Friday, September 29, 2006

Austin BizJournal thinks prior art searching on application is for infringement

The Austin Business Journal presents different aspects of the new IBM patent policy from those previously reported:

The new policy also calls for patent owners to record their ownership under their own name, rather than using a shell company, and for patent applicants to perform thorough searches in advance of filing an application to ensure a lack of infringement.

Sadly, as written, the text in the Austin Business Journal is gobbley-gook. One does NOT perform searches in advance of FILING an application to ensure a lack of INFRINGEMENT. One performs searches to establish patent validity by showing an absence of prior art. [Also, sadly, there was no contact information to communicate with the Austin Business Journal about the article.]

The Business Journal article has a quote: "The centerpiece of this policy... is based on the principles that patent quality is a responsibility of the applicant," John Kelly, IBM senior vice president for technology and intellectual property, said in a written statement. "IBM is holding itself to a higher standard than any law requires because it's urgent that patent quality is improved, to both stimulate innovation and provide greater clarity for the protection and enforcement of intellectual property rights."

One notes that in May 2006, Joesph Hosteny wrote an article in Intellectual Property today entitled "Is IBM a patent troll?" in which Hosteny mentioned IBM's US 6,886,129: Method and system for trawling the world wide web to identify implicitly defined communities of web pages and IBM's US 6,986,366: System and method for management, creation, storage, search, and delivery of rich media optimized for e-commerce in a distributed information network. Hosteny did not mention IBM's patent on queuing up for a toilet on an airplane.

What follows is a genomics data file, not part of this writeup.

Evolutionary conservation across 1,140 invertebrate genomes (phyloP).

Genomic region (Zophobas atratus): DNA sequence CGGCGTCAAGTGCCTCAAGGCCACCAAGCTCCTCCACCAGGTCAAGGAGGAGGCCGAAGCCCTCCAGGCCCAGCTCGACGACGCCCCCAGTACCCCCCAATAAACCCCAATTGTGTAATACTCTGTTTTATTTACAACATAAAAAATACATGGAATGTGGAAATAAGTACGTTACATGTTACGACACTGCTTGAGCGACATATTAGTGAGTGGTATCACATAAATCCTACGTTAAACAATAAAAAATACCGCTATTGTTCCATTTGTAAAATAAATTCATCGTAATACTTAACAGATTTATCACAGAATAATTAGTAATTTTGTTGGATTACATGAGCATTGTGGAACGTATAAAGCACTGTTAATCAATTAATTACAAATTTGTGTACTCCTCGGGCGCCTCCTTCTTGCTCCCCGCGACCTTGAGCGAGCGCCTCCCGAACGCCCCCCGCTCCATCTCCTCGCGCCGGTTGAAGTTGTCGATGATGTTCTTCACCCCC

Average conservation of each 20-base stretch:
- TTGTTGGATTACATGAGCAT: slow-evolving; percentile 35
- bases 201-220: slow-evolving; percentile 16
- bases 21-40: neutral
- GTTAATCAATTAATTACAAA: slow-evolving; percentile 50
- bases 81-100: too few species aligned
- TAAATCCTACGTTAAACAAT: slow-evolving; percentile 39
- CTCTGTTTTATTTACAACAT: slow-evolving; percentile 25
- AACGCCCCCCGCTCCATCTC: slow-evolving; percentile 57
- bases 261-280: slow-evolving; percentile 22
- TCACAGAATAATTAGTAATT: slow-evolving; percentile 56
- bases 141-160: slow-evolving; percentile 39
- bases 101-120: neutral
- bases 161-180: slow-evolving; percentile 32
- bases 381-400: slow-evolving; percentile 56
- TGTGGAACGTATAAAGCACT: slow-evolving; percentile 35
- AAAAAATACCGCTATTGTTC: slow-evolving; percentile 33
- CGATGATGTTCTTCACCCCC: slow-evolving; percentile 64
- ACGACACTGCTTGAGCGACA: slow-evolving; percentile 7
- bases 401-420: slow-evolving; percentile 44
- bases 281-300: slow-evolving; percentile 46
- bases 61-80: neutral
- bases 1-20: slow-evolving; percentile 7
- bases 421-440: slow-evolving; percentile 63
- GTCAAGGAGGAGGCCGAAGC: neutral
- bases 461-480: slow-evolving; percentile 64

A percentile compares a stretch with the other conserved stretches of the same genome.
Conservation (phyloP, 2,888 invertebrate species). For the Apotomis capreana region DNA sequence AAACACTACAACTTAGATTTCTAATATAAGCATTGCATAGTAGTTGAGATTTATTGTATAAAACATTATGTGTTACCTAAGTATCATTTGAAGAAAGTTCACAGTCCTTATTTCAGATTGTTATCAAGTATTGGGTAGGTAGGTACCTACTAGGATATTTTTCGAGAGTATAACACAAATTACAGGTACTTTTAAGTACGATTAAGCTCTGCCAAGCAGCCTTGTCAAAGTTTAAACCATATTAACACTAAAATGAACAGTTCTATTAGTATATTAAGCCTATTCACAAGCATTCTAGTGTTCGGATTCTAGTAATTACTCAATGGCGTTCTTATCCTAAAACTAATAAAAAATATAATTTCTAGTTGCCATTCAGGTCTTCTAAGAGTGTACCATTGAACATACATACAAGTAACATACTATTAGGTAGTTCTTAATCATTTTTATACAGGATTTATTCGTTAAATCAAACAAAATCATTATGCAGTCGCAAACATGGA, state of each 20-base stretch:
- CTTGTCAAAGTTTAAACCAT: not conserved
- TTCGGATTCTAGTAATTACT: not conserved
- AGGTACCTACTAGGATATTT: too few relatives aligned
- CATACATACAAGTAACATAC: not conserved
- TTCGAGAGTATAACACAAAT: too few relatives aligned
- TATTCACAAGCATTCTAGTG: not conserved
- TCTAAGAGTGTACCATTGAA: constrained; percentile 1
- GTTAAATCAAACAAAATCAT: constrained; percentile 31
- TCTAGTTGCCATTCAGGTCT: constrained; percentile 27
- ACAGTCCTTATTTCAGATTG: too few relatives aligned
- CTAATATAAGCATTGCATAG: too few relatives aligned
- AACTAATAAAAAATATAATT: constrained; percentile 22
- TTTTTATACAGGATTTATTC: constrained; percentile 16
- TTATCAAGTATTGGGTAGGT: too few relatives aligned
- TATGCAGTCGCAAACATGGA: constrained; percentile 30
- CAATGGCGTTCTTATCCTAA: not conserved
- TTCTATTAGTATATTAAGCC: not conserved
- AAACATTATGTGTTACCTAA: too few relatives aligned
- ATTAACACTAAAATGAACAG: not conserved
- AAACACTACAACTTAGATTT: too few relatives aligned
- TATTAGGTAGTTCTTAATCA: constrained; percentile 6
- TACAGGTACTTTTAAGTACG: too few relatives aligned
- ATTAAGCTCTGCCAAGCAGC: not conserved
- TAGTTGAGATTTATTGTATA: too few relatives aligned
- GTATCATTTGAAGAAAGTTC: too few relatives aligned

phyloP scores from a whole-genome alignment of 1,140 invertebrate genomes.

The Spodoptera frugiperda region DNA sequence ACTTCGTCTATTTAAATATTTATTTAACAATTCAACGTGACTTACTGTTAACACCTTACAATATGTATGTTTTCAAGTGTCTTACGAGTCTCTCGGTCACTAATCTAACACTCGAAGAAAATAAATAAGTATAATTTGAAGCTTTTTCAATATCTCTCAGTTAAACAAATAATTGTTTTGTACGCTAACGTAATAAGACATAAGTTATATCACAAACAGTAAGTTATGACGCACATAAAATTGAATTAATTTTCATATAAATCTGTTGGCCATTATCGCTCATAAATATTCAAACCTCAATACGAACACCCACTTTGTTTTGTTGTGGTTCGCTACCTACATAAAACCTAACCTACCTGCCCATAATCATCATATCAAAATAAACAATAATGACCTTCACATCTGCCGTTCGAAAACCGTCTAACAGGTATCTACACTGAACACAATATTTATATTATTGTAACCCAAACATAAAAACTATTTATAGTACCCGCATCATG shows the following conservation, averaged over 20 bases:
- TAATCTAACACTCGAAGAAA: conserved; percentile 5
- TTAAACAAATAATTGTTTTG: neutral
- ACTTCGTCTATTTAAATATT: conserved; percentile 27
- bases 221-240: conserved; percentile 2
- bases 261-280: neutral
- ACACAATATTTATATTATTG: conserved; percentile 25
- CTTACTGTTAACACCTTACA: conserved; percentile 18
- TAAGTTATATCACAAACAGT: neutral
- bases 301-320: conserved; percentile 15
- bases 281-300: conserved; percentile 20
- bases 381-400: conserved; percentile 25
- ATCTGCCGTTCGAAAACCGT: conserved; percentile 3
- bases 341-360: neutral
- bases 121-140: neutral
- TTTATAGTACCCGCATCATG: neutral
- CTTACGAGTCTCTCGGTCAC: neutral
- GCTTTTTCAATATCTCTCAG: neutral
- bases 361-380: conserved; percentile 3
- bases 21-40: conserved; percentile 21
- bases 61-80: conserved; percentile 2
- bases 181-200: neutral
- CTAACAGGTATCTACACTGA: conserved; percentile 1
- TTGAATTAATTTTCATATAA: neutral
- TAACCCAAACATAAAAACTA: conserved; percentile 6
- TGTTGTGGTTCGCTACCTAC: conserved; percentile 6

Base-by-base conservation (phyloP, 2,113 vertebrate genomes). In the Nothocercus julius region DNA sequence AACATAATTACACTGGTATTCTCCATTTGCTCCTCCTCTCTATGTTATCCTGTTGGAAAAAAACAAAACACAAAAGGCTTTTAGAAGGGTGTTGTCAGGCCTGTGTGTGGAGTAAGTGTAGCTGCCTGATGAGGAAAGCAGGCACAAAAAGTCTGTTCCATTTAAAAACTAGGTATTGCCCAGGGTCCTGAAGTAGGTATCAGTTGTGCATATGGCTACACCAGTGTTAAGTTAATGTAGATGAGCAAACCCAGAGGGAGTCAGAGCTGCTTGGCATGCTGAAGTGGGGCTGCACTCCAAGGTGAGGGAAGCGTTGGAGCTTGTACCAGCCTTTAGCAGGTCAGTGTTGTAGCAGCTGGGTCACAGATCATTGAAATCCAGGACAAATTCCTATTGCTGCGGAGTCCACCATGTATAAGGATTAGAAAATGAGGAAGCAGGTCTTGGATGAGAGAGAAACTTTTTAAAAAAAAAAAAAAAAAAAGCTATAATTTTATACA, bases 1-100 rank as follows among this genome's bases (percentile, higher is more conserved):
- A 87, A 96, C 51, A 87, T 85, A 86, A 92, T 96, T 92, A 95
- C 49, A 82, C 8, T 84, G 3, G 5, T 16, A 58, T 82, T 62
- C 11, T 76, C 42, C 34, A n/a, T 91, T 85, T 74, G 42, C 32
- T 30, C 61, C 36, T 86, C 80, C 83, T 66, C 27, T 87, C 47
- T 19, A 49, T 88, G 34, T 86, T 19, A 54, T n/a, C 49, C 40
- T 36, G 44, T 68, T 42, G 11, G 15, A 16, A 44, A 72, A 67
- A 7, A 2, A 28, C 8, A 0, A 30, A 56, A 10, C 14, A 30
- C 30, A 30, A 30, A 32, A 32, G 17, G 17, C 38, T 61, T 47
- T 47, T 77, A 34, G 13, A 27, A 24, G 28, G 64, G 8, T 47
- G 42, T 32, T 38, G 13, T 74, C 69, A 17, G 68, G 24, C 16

Separately, note the "let a thousand flowers bloom" aspect of a previous IBM patent initiative.

from Java News Desk:

IBM says it's going to make about 100 of its business method patents, about half of the business method patents it owns [IPBiz: ?], available to the public and acknowledge its direct ownership of all the patents it holds and patent applications it's made in cases where, sly puss, it might have used a surrogate or shell company when it filed.

These modest enough reforms are part of a new patent policy that IBM says it is implementing worldwide as a result of a two-month online colloquy that it had with some 50 outside IP experts back in May and June to upgrade patent quality in the name of promoting innovation.

It's unclear how valuable the business methods patents are that IBM is opening up.


IBM says the wiki that it conducted with the 50 experts resulted in "a collaboratively written document that establishes the foundation for building a functioning marketplace for the creation, ownership, licensing and equitable exchange of intellectual property." It's published the thing at and hard copies are available by contacting

IPBiz note: use of the url provided by java transfers one to

The report may be here:$FILE/building_a_new_ip_marketplace-report.pdf

[got tired of waiting for the download.]

The IBM proposal about shell companies has not drawn much commentary.

HOWEVER, the Wall Street Journal recently reported about Merck:

Thirteen years ago, Merck set up a subsidiary with an address in tax-friendly Bermuda, in partnership with a British bank. Merck quietly transferred patents underlying the blockbuster drugs to the new subsidiary, according to documents and people familiar with the transaction. Merck then paid the subsidiary for use of the patents.

The arrangement in effect allowed some of the profits to disappear into a kind of Bermuda triangle between different tax jurisdictions. The setup helped Merck slash $1.5 billion off its federal tax bills over roughly the next 10 years.

The scheme was named "Project Ryland," for the Ryland Inn in Whitehouse Station, NJ.

Dow Chemical and General Electric may have been involved in similar plans.

[IPBiz post 2023]


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